Notes & Coffee: April 30 - May 6
Notes & Coffee is here to keep you informed of all the trending student affairs and higher ed news stories most critical to our field as they develop. In the age of information overload, we’re here to bring you vetted examinations of the stories that matter to our field. We invite you to start your week with Notes & Coffee.
Eligible for aid, but not getting it – "Low-income students in California are missing out on millions of dollars of federal aid they're eligible to receive, according to a new research brief. The state's community college students missed out on nearly $130 million in federal Pell Grant funds in a single semester, according to research from the Wheelhouse Center for Community College Leadership and Research at the University of California, Davis, School of Education."
Decreasing defaults in Indiana – “Officials at Ivy Tech Community College in Indiana revamped their approach to helping students understand the intricacies and consequences of taking out loans and have seen the system's three-year cohort default rates decrease to 18 percent. In 2014, the system had a 22 percent default rate, according to federal data.”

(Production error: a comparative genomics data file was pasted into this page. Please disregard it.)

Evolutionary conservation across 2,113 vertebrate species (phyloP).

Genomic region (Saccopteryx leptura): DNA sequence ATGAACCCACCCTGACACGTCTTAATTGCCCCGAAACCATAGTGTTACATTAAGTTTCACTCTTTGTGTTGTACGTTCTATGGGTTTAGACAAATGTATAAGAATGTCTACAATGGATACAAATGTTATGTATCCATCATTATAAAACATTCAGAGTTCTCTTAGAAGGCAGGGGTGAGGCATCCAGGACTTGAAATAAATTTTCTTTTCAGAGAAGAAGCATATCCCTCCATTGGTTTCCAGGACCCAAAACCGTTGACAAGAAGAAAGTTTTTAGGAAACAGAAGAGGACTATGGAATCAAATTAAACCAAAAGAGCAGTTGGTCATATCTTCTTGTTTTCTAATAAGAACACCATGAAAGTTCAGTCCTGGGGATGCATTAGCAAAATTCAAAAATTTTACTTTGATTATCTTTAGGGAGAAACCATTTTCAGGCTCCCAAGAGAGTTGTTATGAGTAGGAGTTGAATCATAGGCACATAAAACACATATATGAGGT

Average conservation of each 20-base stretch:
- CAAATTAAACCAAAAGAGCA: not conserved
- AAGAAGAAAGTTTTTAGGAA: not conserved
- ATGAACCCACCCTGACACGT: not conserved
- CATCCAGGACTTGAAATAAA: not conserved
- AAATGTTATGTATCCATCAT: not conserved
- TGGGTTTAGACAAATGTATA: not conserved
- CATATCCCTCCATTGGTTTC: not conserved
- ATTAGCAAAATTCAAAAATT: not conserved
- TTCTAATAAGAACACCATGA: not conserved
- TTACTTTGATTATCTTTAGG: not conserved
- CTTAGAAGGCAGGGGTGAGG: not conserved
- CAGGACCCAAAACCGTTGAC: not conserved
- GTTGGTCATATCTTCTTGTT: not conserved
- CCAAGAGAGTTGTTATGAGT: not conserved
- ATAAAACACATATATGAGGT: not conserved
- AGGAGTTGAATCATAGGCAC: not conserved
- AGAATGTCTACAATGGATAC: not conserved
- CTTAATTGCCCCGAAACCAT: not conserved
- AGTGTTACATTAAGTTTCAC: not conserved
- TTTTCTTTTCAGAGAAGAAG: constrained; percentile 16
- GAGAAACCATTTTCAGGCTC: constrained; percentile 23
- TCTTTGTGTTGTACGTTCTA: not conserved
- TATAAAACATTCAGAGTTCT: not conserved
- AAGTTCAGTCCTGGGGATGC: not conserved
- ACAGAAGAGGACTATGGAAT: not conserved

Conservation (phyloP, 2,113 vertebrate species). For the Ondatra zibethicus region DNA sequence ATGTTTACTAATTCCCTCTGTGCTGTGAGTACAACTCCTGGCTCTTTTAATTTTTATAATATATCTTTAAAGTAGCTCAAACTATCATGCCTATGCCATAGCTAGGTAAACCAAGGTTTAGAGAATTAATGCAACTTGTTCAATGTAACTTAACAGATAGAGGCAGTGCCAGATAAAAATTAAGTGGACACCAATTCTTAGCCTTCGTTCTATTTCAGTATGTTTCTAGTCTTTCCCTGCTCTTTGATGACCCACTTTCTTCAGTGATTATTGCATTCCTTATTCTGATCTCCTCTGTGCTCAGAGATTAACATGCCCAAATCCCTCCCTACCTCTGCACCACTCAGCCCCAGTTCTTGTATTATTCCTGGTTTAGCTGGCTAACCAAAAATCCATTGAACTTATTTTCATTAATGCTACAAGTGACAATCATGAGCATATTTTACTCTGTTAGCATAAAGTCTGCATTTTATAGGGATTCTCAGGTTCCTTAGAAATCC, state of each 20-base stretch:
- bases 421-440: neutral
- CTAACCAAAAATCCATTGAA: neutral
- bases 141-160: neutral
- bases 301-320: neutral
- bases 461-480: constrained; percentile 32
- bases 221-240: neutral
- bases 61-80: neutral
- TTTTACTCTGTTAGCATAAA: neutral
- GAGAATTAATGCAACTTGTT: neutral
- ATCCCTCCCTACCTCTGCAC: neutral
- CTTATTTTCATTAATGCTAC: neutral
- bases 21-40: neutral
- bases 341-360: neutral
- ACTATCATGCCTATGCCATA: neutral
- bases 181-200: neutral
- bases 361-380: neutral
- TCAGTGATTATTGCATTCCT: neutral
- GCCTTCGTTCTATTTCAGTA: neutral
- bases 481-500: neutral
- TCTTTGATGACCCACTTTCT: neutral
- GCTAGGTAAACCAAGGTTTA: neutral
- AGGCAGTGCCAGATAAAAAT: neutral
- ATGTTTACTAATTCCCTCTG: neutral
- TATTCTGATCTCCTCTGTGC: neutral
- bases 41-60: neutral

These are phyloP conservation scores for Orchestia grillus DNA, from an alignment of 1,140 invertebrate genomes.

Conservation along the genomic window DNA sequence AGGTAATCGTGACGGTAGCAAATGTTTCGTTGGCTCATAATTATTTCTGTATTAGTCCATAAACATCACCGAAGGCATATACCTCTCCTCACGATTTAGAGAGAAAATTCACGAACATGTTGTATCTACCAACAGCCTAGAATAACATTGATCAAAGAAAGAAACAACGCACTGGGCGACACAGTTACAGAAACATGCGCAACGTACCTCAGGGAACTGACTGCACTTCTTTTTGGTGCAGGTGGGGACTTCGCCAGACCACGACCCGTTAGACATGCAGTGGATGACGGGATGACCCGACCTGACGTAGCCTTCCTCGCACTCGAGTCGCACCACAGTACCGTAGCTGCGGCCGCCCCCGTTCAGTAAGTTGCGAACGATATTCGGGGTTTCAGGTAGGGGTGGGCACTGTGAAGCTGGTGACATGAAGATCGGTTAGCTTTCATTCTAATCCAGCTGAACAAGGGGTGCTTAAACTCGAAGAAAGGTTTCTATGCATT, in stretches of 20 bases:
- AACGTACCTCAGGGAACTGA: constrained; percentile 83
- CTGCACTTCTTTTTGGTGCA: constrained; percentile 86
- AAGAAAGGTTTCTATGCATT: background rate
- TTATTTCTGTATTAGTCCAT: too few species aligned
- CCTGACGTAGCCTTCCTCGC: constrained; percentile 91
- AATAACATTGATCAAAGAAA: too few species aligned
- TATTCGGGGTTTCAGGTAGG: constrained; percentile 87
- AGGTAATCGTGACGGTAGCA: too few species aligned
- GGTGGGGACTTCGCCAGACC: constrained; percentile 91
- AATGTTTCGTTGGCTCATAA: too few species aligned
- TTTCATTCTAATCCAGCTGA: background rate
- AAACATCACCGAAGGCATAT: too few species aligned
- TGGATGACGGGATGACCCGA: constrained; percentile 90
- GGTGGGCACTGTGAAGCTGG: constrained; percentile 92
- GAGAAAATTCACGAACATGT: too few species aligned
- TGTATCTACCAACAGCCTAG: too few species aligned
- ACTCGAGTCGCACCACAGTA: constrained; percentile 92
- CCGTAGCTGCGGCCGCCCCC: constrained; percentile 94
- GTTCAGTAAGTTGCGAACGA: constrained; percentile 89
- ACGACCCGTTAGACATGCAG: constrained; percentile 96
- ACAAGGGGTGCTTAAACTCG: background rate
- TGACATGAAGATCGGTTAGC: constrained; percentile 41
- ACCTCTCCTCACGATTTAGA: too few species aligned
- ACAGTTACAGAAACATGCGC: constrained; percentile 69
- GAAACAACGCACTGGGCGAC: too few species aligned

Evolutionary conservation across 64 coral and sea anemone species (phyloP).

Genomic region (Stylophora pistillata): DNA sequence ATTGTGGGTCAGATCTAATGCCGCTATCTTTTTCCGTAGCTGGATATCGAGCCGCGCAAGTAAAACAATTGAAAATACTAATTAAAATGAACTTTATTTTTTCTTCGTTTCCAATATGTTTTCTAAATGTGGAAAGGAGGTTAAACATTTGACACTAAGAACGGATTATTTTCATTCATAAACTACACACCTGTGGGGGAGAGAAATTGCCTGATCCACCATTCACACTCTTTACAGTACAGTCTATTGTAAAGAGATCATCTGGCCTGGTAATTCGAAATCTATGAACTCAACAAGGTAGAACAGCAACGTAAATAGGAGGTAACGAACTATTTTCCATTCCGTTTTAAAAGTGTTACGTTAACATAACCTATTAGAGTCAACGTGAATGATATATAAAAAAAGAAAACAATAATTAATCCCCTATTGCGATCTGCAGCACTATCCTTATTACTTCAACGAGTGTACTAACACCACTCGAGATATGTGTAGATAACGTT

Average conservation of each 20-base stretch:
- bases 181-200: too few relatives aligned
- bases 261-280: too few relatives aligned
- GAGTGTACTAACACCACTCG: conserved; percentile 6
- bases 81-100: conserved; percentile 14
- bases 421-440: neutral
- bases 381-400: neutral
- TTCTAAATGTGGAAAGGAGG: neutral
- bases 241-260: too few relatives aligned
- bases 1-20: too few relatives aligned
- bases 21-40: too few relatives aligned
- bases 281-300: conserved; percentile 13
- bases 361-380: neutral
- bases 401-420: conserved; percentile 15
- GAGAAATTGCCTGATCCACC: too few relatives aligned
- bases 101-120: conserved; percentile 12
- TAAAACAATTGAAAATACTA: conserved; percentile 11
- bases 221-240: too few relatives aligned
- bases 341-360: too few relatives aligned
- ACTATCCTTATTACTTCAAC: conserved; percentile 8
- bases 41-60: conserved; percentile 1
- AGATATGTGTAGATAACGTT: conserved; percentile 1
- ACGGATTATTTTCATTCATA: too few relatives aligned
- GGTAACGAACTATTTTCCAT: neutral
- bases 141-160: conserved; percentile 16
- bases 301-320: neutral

Tidewater layoffs reflect national problem – “Tidewater Community College's third round of layoffs this month came without warning but probably didn't surprise many of the college's employees. Tidewater, which is located in Virginia, has struggled with enrollment in recent years, dropping from roughly 48,000 students in 2011 to 34,000 students in 2016.”
Should athletes be paid for name and image? – “A National Collegiate Athletic Association special commission on reforming college basketball recently ducked the issue of athletes being paid for their name, image or likeness -- currently banned under the association's rules.”
Big cuts, big completion gains – “The recession hit the University of Rhode Island hard. The public flagship quickly lost $26 million -- or more than 30 percent of its state support, which remains smaller than it was a decade ago. Yet the painful budget cuts have had a silver lining at the university, where the need to be more efficient contributed to substantial improvements in student retention and graduation rates.”